‘Majora’ is unmasked for a thrilling adventure

By Austin Miller, @AMiller_DE

Everyone wants to go on an adventure.

People like to escape their boring routines and see something new, which the “Legend of Zelda” franchise has done for more than 20 years.

Link, the green-cloaked warrior boy, has fulfilled the fantasies of many children, even though some still incorrectly call him Zelda. Zelda is the princess, people. Get it right.


Even though a “Zelda” game has not been released on consoles since 2011, the series has been successful on the portable 3DS.

While fans eagerly await a new game for the Wii U, expected in 2015, Nintendo has been busy remastering the classic games to keep that good taste in players’ mouths.

The latest of these is “The Legend of Zelda: Majora’s Mask,” which turns 15 this year.

“Majora’s Mask” is a direct sequel to “The Ocarina of Time,” the greatest Zelda installment ever, and many people’s all-time favorite game.

What makes “Majora’s Mask” so appealing is how different it is from other games in the franchise.

“The Legend of Zelda” has always been about childish fun and wonder. There is a large map to be explored; filled with monsters, friends and prizes. Taking a quick detour can lead to caves full of treasure or man-eating plants.


All of those aspects are still present, but players can only stop to smell the roses briefly because time is of the essence.

The entire game takes place over three days. At the end of which, the moon will crash into the world and kill everyone. Players have to move through dungeons quickly to save mankind.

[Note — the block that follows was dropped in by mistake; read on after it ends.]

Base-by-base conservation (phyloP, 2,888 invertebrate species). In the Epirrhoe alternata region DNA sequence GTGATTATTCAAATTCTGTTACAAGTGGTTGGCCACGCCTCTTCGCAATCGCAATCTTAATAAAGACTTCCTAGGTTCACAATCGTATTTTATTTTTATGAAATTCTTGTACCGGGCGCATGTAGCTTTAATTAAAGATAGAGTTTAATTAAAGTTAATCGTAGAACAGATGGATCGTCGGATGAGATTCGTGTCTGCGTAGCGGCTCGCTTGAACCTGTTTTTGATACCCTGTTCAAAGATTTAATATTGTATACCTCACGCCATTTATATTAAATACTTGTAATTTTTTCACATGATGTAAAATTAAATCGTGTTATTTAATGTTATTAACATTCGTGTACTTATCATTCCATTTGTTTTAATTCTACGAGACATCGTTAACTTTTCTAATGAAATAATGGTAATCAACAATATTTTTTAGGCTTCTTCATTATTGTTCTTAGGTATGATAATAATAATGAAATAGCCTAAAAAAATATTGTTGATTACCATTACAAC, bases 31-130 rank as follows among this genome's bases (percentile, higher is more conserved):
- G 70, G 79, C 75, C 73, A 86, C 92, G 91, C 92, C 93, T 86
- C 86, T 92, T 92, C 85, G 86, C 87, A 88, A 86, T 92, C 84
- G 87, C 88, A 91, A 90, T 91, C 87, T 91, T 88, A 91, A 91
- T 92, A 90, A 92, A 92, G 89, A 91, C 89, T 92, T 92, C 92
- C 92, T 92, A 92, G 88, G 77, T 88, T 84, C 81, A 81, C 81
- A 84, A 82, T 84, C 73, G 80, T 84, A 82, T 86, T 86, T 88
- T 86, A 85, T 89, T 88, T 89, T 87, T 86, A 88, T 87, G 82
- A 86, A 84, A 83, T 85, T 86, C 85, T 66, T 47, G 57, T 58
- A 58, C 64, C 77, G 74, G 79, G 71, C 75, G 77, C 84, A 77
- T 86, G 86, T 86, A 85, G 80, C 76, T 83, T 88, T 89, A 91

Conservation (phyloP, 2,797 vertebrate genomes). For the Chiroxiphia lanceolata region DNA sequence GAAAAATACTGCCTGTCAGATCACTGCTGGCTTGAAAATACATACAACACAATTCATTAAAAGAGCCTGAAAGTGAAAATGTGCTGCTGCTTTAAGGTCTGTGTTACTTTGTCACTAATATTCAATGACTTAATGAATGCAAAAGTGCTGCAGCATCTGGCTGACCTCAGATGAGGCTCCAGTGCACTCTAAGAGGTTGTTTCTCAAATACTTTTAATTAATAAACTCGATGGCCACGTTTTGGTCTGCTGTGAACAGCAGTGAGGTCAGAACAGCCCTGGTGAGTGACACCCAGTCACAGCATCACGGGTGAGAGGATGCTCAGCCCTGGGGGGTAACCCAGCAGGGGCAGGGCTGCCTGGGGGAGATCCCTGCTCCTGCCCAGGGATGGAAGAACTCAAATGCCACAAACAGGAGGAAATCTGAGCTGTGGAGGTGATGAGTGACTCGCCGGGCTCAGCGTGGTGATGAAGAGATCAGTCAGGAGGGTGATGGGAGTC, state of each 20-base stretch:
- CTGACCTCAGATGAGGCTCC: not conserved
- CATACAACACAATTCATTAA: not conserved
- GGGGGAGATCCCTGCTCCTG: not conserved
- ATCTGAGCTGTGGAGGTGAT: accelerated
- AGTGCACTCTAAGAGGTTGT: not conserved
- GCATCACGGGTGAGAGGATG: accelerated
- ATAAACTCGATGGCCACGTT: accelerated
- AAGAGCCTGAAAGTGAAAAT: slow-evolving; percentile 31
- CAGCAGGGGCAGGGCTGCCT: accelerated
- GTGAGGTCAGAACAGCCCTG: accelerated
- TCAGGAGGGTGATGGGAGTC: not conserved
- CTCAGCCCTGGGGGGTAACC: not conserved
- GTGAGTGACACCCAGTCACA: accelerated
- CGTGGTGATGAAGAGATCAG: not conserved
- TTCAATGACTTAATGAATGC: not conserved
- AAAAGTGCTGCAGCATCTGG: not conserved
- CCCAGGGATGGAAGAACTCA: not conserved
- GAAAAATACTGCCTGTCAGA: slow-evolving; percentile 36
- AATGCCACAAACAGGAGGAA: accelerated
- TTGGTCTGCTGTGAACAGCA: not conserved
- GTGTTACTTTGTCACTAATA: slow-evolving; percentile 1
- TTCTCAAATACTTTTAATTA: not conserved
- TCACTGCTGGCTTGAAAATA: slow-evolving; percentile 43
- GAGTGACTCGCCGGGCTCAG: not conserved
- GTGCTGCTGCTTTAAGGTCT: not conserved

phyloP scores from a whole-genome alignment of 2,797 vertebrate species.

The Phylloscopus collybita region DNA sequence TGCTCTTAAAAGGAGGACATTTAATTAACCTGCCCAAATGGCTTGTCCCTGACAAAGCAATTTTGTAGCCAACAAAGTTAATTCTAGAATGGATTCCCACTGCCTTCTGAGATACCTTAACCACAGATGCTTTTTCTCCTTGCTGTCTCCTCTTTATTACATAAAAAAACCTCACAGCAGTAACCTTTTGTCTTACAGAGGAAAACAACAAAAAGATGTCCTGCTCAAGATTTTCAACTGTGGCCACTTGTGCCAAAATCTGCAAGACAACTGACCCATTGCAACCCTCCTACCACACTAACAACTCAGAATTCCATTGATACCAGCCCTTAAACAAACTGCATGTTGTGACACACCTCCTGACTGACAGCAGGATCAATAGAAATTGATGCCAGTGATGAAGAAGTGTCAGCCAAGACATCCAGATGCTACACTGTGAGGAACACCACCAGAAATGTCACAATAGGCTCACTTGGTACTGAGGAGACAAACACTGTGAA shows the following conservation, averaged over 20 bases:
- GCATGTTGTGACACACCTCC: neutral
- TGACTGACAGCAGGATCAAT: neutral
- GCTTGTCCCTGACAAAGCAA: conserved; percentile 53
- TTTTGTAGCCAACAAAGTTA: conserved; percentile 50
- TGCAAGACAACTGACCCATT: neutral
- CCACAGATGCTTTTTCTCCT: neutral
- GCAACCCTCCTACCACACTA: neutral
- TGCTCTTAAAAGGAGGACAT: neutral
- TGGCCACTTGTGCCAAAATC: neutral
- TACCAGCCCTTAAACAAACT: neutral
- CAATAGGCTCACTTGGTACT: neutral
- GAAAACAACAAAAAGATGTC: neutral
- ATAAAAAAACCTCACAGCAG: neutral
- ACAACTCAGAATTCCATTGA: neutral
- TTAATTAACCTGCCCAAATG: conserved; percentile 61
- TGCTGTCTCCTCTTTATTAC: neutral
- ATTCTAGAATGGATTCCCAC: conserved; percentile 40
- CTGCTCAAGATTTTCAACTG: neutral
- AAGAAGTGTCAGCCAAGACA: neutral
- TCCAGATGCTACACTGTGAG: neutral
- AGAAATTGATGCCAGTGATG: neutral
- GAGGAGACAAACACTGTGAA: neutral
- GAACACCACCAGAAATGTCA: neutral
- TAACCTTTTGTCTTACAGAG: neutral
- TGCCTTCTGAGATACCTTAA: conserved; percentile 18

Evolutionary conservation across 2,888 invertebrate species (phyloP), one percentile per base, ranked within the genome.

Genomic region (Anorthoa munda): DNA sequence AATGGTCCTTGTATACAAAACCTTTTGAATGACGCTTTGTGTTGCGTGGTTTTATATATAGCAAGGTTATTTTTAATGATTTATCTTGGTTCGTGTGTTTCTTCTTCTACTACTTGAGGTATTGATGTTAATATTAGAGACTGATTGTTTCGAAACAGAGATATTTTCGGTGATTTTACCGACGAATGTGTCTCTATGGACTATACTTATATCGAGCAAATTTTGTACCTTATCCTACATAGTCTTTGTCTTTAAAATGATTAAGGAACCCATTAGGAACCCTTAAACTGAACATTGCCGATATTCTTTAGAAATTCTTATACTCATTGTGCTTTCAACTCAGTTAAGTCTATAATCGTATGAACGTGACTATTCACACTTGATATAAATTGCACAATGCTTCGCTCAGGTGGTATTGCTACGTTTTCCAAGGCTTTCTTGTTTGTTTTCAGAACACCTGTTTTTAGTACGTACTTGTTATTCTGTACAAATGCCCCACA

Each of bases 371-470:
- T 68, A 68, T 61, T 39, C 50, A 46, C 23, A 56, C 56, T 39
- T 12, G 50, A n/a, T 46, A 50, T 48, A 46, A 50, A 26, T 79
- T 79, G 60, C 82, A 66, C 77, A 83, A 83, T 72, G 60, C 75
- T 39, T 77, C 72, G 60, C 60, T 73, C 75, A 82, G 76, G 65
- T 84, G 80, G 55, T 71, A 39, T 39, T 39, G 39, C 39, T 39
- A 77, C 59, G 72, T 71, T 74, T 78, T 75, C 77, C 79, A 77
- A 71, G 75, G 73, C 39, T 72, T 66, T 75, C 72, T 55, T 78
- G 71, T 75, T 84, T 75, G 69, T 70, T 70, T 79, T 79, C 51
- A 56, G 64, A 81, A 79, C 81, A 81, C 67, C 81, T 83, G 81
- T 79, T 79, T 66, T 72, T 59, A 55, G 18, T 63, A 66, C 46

Adding a “shot clock” if you will, to a series known for consuming hours of someone’s time is interesting, and many argued against it when it was first released. But dealing with the stress of the hourglass running out adds importance to decisions made in the game.

In order to combat the impending doom, Link is able to use his trusty ocarina, a small, oval-shaped flute, to reverse and slow down time, making his quest more manageable.

He can also find different masks to help him out. One mask turns Link into a plant person, so he can fly around. Another mask allows increased sword damage.

The different masks create a nice variety in gameplay and create a puzzle-like experience. But having to constantly switch between masks becomes a hassle pretty quickly. Gamers will have to fly around with the plant mask, then take off the mask to equip the sword and fight, then put the mask back on to fly farther.

It takes several seconds to change masks, creating a cut-scene that take players away from the action. It is like going trick-or-treating, but having to change costumes before each house. Yeah, it is cool at first, but eventually you just want to stay a werewolf.

Even though the mask system is hit or miss, the basics of the game are interesting because they are different from any game in the series.

“Zelda” has largely been a franchise for kids, along with most Nintendo games. So, focusing on themes of death, doom and depression is a huge contrast to other titles.

In many works of fiction, sequels are darker and grittier than their predecessors.

“The Empire Strikes Back” is much darker than “A New Hope.” “A New Hope” ends happily with Luke Skywalker destroying the Death Star. “Empire” ends with Luke having his hand cut off and learning his arch nemesis is actually his dad.

Similarly, one of the greatest achievements in cinematic history, “Bill & Ted’s Excellent Adventure,” throws two wannabe rock stars through time visiting Lincoln and Socrates to pass high school. Yet the sequel, “Bill & Ted’s Bogus Journey” takes them to Hell to visit Satan.

If it worked for Bill and Ted, it will work for anything.

“Majora’s Mask” is not better than “Ocarina of Time.” That is the truth. But it does offer a completely different, yet still enjoyable experience.

Adventures are all about seeing new things, and “Majora’s Mask” is an adventure from adventure. Think about that.

This remastering scratches just enough of my Zelda itch for now, but I cannot wait for an all-new journey later this year.

4 stars out of 5.

Austin Miller can be reached at [email protected]